Shouts and Murmurs
It’s all part of Tonganoxie history
Two weeks ago in this column I asked readers for information about Nick Marel. "Old Nick," as he was called, lived in the Tonganoxie area from 1942 until his death in 1968. He was a stonemason, and most, if not all, of the homes, structures and barns he built in this area still exist today.
On the day the paper came out, by 8:30 a.m. two readers had already called to tell me more about Nick. Numerous other calls came in during the next week. Among those who called was Gladys Steffen, a former Tonganoxie resident -- and a former neighbor of Nick's. Mrs. Steffen now lives north of Jarbalo.
Mrs. Steffen said she remembered the newspaper story about Nick that had run in area newspapers in the early 1960s. (Kay Soetaert had first mentioned a newspaper story about Nick.) In fact, Mrs. Steffen recalled that she had clipped the story and mailed it to Mrs. Charles Stough, the wife of a Lawrence attorney for whom Nick had built a house on a lake near Lone Star.
Turns out, Mrs. Steffen had held on to the thank you letter the Stoughs sent to her. Last week she hunted that up, and from the date on the letter she approximated the date of the newspaper story.
The industrious lady then went to the Leaven-worth Library and scoured through microfilmed copies of the Leaven-worth Times.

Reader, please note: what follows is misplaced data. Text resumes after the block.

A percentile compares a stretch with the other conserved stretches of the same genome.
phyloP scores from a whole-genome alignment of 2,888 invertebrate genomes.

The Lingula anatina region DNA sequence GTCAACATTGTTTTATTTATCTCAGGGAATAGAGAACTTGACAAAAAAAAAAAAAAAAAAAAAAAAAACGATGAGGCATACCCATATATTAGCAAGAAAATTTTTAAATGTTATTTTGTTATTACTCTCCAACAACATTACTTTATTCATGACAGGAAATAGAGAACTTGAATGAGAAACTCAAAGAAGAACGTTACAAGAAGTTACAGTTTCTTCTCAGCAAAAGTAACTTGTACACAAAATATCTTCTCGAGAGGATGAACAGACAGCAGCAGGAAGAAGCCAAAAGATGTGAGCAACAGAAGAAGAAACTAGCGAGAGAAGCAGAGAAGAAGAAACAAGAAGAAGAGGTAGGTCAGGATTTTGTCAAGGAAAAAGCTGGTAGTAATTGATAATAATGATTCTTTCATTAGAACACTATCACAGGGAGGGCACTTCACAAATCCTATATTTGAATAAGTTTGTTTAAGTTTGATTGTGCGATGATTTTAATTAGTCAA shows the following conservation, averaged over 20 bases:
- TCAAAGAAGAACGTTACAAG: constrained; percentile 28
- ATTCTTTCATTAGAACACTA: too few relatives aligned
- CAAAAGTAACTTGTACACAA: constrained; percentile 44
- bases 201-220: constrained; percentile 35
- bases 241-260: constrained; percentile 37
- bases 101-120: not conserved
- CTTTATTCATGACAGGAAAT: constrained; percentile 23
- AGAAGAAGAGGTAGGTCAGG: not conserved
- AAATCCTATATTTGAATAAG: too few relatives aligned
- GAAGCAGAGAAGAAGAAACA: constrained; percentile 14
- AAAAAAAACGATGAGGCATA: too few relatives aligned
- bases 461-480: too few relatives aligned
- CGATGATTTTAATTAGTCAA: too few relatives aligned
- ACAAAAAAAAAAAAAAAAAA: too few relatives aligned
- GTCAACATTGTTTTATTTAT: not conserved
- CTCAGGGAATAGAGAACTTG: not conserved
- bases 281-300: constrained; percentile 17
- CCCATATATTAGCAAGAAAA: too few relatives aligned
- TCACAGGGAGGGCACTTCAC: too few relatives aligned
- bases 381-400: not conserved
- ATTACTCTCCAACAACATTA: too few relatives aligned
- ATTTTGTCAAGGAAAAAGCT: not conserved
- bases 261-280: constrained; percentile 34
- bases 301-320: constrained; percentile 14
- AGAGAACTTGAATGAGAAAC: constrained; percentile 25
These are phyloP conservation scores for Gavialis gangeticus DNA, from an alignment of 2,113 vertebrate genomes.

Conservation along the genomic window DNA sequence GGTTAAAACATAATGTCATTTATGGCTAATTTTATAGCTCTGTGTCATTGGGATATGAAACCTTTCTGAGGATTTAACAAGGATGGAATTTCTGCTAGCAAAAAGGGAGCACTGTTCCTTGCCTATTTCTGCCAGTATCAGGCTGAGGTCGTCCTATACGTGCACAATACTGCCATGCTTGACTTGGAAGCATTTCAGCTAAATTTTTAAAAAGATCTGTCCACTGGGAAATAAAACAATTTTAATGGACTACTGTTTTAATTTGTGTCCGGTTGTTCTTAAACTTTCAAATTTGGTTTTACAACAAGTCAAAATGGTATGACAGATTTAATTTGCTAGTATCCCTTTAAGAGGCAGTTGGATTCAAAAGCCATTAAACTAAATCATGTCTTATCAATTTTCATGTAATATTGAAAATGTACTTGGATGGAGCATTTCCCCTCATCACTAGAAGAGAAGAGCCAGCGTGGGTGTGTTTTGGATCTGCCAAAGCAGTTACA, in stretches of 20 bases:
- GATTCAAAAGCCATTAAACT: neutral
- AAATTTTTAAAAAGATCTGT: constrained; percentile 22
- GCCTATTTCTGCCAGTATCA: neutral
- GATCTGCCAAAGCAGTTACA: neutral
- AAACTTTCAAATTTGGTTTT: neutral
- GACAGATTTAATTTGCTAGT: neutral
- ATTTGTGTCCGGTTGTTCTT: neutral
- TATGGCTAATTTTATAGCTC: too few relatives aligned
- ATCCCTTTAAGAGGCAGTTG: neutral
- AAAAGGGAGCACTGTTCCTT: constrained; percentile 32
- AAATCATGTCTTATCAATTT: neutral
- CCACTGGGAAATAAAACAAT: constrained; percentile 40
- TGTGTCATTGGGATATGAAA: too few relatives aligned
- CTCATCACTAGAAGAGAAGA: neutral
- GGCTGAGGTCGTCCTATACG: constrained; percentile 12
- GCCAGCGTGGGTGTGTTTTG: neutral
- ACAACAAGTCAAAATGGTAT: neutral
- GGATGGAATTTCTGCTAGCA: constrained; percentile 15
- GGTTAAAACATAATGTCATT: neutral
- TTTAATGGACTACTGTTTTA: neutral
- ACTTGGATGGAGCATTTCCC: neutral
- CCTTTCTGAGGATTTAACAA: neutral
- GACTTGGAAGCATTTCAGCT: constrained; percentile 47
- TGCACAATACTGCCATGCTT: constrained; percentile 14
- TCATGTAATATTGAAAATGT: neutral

About a week after Mrs. Steffen called, I came to work one morning and on my desk was a copy of the story from the June 26, 1961, edition of The Leavenworth Times. And, just as nice of a surprise was her photo album that included two snapshots of Nick Marel.
At last, I could see a picture of the man whom I could only vaguely recall from my childhood.
To Mrs. Steffen and others who've contacted me with information about Nick, thank you. Because of other obligations last week, I didn't have time to work on the story. But starting today I'll get back on it. I will call and visit people whom readers have told me will know about Nick. And gradually, thanks to the enthusiasm and input of many, I hope to compile a written portrait of a man whose stone houses will probably outlast all of the other buildings in town.
The sound of cannon balls is no more.
At last week's city council meeting it was announced the city's insurer would not insure the swimming pool unless the diving boards are removed.
According to local historian John Lenahan, the pool opened in 1926.
Those of us with long memories of the "Chief Tonganoxie Swimming Pool" will recall the annual unofficial summer contest among teenaged boys to see who could make the biggest, loudest splash.
They'd jump off the high dive, knees tucked to their chins, arms wrapped around their legs and as they hit the water there'd be a loud boom -- and then the splash.
It's a special pool, unique in its circular shape, as well as in its history. Who around here hasn't talked to someone whose parents or grandparents learned to swim in the Tonganoxie pool. And it's a pool, with or without diving boards and the cannonballs that go along with it, where memories will continue to be made.
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